Yesterday was “formal dress day” at the Museum of Modern Art, but you wouldn’t have guessed it if you had spent the day wandering the museum.
An open invitation on the museum’s website asked visitors to “come to the MoMA in your most formal and glamorous attire,” a call that was put out by the five-artist collective Grand Openings. The collective is in the middle of a 13-day residence in MoMA’s Marron Atrium, for which it is programming events and reporting on them in “blog posts” taped to the atrium’s back wall.
An hour after the beginning of the event, The Observer spotted the first person who appeared to be involved. In casual clothes, he typed the blog on a couch in a closed off area of the atrium, and he didn’t want to talk to a reporter (or even tell us his name). “I don’t really have the authority to speak for the piece,” he said.
At 3:00 p.m., a tall blonde in a black evening gown and sunglasses looked a little bit lonely in the atrium–she was the only one in formal dress, and had been persuaded to attend by a friend who worked at the museum. “I expected more people would be here,” she told The Observer.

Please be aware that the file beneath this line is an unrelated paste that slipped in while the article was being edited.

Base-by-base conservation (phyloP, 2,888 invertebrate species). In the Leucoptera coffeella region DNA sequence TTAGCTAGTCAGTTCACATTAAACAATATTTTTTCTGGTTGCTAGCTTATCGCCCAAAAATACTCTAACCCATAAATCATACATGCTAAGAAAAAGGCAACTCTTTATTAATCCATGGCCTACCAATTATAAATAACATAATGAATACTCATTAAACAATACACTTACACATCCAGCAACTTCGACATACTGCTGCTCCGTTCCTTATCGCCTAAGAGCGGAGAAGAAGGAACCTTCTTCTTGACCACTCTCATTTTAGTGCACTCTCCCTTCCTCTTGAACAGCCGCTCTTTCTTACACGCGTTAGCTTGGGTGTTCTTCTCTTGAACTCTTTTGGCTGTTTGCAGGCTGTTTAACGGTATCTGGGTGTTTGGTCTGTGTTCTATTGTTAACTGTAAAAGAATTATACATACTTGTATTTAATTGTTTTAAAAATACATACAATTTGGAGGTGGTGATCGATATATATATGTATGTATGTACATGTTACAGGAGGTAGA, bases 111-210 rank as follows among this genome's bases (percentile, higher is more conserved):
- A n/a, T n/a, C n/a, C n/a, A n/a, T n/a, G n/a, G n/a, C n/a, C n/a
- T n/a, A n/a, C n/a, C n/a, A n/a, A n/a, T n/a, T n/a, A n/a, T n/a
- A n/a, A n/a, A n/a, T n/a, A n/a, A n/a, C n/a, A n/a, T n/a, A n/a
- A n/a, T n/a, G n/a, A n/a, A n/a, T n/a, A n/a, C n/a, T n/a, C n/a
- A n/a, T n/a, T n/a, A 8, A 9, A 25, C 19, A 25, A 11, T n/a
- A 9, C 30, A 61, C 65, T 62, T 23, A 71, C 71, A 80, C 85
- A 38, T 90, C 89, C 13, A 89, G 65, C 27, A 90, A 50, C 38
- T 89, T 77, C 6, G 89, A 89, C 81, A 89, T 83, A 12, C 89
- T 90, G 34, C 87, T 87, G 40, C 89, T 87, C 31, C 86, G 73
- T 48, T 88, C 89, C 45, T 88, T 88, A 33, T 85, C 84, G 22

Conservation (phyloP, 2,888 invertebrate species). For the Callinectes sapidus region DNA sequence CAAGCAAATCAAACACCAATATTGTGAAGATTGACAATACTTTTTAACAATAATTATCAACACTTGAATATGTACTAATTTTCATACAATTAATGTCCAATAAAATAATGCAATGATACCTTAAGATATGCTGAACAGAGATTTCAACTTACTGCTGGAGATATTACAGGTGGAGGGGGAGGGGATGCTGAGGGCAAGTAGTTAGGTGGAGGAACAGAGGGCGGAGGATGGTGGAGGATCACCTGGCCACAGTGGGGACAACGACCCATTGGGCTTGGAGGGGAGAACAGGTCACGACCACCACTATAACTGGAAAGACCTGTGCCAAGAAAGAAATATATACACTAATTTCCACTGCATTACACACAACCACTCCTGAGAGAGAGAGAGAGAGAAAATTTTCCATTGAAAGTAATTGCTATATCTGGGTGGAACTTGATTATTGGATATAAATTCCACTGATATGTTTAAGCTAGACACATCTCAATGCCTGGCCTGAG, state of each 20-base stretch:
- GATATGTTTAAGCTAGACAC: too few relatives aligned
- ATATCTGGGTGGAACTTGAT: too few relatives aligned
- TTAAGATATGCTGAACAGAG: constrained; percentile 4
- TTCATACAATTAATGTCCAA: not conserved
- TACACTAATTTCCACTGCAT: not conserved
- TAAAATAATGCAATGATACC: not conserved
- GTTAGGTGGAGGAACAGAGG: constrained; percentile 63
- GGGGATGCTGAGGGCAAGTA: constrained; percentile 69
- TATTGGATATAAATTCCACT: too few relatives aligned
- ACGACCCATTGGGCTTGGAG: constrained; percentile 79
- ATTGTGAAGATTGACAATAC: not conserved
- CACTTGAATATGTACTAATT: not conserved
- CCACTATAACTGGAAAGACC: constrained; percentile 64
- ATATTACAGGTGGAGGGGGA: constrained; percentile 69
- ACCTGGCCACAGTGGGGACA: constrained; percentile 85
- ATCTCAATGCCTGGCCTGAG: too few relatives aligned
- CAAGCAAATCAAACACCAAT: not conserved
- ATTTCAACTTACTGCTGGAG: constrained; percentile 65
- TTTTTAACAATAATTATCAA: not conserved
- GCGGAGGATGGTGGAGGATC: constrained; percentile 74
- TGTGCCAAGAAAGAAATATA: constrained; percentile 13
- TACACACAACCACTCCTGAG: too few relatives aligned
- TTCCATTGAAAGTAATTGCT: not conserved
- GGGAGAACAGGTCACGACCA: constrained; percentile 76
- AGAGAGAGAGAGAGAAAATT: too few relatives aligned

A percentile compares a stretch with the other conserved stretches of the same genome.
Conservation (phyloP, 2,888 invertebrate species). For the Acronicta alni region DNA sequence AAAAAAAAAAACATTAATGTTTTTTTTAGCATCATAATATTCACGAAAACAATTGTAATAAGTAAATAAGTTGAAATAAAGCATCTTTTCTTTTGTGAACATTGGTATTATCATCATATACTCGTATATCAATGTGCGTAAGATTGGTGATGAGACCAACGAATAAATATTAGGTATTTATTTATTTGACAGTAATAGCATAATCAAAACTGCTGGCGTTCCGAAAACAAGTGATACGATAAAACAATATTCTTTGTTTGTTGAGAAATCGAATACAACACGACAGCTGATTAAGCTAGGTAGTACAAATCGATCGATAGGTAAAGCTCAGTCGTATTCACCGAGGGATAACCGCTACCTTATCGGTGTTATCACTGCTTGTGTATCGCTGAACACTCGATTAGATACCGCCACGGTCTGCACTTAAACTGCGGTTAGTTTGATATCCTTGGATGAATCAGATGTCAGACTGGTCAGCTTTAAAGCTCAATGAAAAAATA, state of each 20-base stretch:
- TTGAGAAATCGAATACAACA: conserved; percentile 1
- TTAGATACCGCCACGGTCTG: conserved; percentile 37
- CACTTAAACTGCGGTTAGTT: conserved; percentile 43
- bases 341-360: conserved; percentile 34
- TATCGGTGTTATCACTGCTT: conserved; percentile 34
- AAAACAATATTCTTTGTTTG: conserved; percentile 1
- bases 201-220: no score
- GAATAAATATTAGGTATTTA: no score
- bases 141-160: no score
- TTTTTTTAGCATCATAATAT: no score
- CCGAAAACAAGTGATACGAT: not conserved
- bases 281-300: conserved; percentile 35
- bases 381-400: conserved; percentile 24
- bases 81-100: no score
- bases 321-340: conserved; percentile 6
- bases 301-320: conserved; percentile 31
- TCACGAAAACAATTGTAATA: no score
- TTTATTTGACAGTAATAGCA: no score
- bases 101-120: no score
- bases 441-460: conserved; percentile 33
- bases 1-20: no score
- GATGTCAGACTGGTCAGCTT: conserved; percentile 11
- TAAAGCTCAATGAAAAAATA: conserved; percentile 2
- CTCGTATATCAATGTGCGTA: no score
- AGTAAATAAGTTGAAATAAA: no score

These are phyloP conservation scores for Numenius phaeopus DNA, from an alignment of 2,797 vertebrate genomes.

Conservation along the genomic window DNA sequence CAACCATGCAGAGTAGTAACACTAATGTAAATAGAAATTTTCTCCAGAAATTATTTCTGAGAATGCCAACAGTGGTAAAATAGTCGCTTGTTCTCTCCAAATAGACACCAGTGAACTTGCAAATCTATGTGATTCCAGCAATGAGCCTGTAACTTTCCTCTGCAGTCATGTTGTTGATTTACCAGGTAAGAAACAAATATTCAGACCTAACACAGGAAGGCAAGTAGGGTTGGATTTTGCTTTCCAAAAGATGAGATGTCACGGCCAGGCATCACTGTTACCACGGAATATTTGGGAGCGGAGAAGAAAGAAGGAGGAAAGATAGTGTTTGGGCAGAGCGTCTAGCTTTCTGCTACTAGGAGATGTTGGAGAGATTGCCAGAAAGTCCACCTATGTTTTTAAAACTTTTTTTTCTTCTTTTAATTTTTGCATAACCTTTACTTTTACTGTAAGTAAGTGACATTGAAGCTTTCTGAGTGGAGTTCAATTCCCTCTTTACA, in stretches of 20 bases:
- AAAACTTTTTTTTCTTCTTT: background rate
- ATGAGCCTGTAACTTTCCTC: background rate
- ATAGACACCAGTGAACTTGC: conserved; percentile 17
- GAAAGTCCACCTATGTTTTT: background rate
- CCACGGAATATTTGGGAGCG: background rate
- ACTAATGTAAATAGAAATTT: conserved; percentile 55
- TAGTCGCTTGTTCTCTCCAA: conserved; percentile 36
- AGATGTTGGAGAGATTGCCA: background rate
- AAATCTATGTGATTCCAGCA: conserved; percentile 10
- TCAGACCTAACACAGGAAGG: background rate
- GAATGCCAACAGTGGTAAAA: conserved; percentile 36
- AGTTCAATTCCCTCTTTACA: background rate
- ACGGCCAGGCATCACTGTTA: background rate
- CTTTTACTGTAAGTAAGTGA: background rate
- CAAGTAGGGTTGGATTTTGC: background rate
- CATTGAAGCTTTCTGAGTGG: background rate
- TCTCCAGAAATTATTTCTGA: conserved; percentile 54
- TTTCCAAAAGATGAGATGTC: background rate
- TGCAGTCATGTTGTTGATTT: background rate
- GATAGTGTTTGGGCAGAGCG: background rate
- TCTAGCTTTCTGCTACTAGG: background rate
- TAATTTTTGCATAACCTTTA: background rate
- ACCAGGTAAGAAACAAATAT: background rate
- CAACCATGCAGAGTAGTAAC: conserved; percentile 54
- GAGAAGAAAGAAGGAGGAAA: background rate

A few minutes later, the collective began to rearrange long wooden planks, a central component in many of Grand Openings’ MoMA events, forming a square on the floor of the atrium. Watching this, a man in a tuxedo asked The Observer when the performance was going to start. (The rearranging was the performance, it turned out.)
A few museum-goers started to watch and then, not knowing what to do, walked into the next gallery. A man mistakenly walked into one of the blocks. He looked around for security guards and was visibly relieved when none scolded him.
The group decided to look at the art around the museum. Posing in intricate shapes on the floor for photographs, they attracted attention. “I think it’s a wedding party,” The Observer overheard one onlooker say to another.
When a security guard began to shoo visitors away from the finished piece, Jutta Koether, a member of the collective, interrupted. “No, no–they can go in. They can touch them, whatever they like,” she explained. “That’s the whole idea. That’s the teaser.”
“We want people to confront this ‘can I or can’t I?’ situation,” Ms. Koether told The Observer. “It’s very awkward, but this is all about making people question their ordinary behavior in a museum, in a way that’s not dogmatic or didactic.”
“The project deals with the museum apparatus as a performance machine. It’s interfacing with a culture of events that have become performance in themselves,” she said. “It’s meta-performance.”
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